Call it a perfect storm… of scandal. As world leaders have gathered in Copenhagen to discuss global climate issues, the ill winds of “Climategate” are still blowing. Since hundreds of private emails between some of the world’s leading climate scientists were hacked and leaked online, skeptics have cried foul. Sarah Palin’s opinion piece in today’s Washington Post is just one example of how the scandal has become a cloud over Copenhagen.

Many claim the email discussion of how to present raw data to “hide the decline” of global temperatures is evidence that researchers conspired to conceal the data that might refute evidence of global warming. The Climate Research Unit of the University of East Anglia is feeling the heat. Already, the head of the university’s research unit has stepped down until an official review of the incident is completed.

The longer-term result is a loss of credibility, and an undermining of the very case the scientists were striving to make. Climategate’s been called everything from “scientific fascism” to a mere “PR problem.” Though the origins of the scandal clearly extend beyond public relations, the reputational impact is …well, I’d call it a Category 5. And, it’s made more difficult by the arcane quality of the data involved. (One of the clearest accounts is Newsweek science editor Sharon Begley’s article posted here.)

There’s enough failure to go around here. And, there are plenty of lessons for academia, as pointed out by the scientific blogosphere. The learnings for research PR and public information professionals, on the other hand, are a bit simpler. I’m sure they might seem naive to a veteran scientist, but here is my take.

Never assume privacy. Especially when it comes to sensitive or politicized issues. Imagining your email or client memos in The New York Times isn’t just an exercise in discretion…it’s a kind of ethical litmus test. If you’d be uncomfortable about someone reading it, you should re-think your role in its dissemination.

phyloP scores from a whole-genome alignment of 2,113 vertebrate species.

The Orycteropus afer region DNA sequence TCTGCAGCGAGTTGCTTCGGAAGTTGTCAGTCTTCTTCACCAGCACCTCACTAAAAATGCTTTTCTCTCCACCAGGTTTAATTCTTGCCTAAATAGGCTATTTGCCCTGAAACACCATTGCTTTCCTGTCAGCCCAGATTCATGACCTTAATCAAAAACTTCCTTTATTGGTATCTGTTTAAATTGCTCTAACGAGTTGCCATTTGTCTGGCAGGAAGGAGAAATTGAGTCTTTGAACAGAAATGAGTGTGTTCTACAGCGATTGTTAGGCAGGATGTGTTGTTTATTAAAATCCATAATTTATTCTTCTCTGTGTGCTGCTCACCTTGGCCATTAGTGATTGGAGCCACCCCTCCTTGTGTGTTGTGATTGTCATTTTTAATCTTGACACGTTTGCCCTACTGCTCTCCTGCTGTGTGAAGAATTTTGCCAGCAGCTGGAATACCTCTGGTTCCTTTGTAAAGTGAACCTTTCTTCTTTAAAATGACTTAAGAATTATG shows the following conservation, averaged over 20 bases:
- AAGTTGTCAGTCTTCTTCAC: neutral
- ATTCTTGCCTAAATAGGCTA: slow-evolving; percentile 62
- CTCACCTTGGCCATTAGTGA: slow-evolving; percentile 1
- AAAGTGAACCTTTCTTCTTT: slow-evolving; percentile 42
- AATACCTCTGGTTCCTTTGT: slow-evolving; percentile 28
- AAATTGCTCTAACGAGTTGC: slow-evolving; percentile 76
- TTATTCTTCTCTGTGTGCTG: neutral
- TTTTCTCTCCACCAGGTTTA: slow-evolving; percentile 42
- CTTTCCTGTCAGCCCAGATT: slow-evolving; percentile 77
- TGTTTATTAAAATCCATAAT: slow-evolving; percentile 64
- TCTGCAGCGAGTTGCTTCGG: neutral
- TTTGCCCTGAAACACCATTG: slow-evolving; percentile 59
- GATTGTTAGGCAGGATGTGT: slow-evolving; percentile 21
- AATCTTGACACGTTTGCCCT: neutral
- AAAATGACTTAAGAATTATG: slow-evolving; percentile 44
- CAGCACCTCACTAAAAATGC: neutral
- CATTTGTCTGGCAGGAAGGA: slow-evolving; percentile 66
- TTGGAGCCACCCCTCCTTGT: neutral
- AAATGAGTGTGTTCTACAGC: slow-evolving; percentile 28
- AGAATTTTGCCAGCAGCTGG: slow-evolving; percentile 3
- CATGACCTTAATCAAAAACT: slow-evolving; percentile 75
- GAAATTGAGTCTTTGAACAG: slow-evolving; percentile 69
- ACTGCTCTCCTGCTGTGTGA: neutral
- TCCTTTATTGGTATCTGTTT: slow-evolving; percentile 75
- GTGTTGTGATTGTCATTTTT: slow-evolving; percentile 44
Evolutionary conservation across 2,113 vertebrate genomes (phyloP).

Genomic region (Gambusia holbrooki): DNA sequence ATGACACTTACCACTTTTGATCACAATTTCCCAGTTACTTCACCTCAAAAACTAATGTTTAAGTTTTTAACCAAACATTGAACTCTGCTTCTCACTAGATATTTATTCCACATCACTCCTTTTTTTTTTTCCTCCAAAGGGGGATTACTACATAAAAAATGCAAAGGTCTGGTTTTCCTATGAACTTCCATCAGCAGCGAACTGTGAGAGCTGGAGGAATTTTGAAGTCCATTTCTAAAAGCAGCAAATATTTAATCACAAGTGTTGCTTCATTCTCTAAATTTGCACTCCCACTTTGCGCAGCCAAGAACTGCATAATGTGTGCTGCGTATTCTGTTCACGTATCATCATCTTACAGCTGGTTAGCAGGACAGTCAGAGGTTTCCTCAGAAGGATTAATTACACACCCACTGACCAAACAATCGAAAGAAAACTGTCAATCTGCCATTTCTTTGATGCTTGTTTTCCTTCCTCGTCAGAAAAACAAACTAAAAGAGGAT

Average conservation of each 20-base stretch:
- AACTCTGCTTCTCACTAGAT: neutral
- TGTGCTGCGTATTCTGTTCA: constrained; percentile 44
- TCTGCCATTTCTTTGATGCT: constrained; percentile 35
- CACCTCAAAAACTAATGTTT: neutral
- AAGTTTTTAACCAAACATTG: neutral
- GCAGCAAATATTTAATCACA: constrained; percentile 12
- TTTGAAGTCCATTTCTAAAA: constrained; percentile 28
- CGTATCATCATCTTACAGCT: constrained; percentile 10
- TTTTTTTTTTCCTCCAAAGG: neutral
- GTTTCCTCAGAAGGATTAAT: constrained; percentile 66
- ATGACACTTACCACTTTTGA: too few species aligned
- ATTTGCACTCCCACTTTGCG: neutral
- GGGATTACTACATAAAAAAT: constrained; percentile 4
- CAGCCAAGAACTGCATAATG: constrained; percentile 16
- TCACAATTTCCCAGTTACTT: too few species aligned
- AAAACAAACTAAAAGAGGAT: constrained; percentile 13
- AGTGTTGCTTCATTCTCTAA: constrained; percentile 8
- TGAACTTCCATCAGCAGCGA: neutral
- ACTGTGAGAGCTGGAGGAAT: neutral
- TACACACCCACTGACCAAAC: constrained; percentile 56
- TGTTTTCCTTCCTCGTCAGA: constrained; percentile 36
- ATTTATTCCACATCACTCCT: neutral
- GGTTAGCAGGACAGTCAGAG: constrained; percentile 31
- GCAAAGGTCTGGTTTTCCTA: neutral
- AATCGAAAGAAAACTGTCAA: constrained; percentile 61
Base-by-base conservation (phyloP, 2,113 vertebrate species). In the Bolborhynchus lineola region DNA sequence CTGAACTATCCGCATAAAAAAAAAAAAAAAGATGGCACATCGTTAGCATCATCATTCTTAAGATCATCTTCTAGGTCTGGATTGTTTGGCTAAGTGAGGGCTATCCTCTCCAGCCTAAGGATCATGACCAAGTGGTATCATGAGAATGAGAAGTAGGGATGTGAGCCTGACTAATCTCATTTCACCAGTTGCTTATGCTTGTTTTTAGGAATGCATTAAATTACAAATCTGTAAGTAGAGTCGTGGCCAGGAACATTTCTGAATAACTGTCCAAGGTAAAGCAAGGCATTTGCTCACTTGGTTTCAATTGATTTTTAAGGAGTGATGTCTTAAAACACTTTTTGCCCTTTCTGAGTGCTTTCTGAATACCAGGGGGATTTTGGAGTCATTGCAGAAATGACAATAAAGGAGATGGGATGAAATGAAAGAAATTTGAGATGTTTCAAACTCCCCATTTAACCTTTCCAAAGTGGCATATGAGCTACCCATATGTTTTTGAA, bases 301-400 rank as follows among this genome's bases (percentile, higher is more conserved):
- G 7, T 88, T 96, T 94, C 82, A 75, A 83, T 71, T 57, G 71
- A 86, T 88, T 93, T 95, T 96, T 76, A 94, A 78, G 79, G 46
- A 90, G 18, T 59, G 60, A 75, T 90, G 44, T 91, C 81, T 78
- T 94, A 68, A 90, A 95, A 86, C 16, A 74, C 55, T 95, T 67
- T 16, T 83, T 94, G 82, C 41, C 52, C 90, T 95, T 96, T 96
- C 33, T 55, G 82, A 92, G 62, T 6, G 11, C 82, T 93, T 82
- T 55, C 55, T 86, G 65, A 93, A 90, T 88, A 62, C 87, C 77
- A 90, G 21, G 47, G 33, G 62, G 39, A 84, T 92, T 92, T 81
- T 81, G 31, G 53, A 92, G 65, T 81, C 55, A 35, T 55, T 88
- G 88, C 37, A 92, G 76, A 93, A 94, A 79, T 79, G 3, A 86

Anticipate FOIA requests. Increasingly, research information is subject to Freedom of Information Act Requests. In many countries (like the UK, where the scandal erupted), it’s a criminal offense to ignore or evade such requests, so it should be borne in mind. Talking about deleting or destroying data, as in this case, just compounds the error.

Be precise about language. Having worked with health researchers, I’m amazed at the language the climate scientists used, even among peers. I’m a believer in climate change, but, to me, the word “trick” suggests manipulation, not statistical rigor. “Hide the decline” wasn’t even an accurate description of what the scientists were discussing. They were concerned about so-called proxy reconstruction data from tree rings that wasn’t consistent with other research in demonstrating a gradual global temperature rise. So, it was really more about explaining an inconsistency or aberration in the data that should have been flagged and compensated for, openly.

Be transparent where possible. It’s easy to fall into a bunker mentality when you’re in the eye of a political storm. But, if the techniques had been explained openly, perhaps the skeptics wouldn’t have had so much ammunition.

Don’t try to bury dissent. This is tough, given the increasing politicization of the climate change debate. But, instead of discussing how to evade requests for data, or daydreaming of beating up deniers (as one scientist did) researchers and their agents should put themselves in the shoes of their antagonists. If they, the experts, can’t rise above ignorance and partisanship, how can we?

Don’t cut corners. That’s what Jon Stewart shouts at the end of his hilarious report on the scandal, and the opportunity it’s given to some of the, um, windbags in our own government to exploit the scandal. He says it better than I can. All the rest is hot air.

A Dimmer Picture For Broadcast TV

donaghy

I’m a TV fan, and I’m not ashamed. In fact, my first thought when I heard about the NBC-Comcast deal was of Jack Donaghy. You know, the growly-voiced Vice President of East Coast Television and Microwave Oven Programming for GE on NBC’s “30 Rock.” I’ve always given GE props for letting Tina Fey and the rest of the cast satirize it so hilariously.

But, the deal has unleashed a fresh round of predictions that broadcast TV is dead. In fact, what adds insult to injury is how small a role in the overall transaction the NBC broadcast stations play. As the ground shifts under their feet, I’m wondering how Donaghy, and his real-life counterparts at the networks, will adjust. And whether they could have saved “free” TV.

The broadcast picture started fading long before the Comcast deal. Before Oprah’s announcement that she’ll decamp for her cable network. And long before NBC’s controversial decision to air Jay Leno’s show every weeknight in primetime instead of investing in original programming.

Tina Fey captured it poignantly at last year’s TV Critics Association Awards when she thanked critics for making her show “the most successful cable show on broadcast TV.” Her final line really wrote the epitaph, though. “It’s a great time to be in broadcast television. Exciting. Like being in vaudeville in the ’60s.”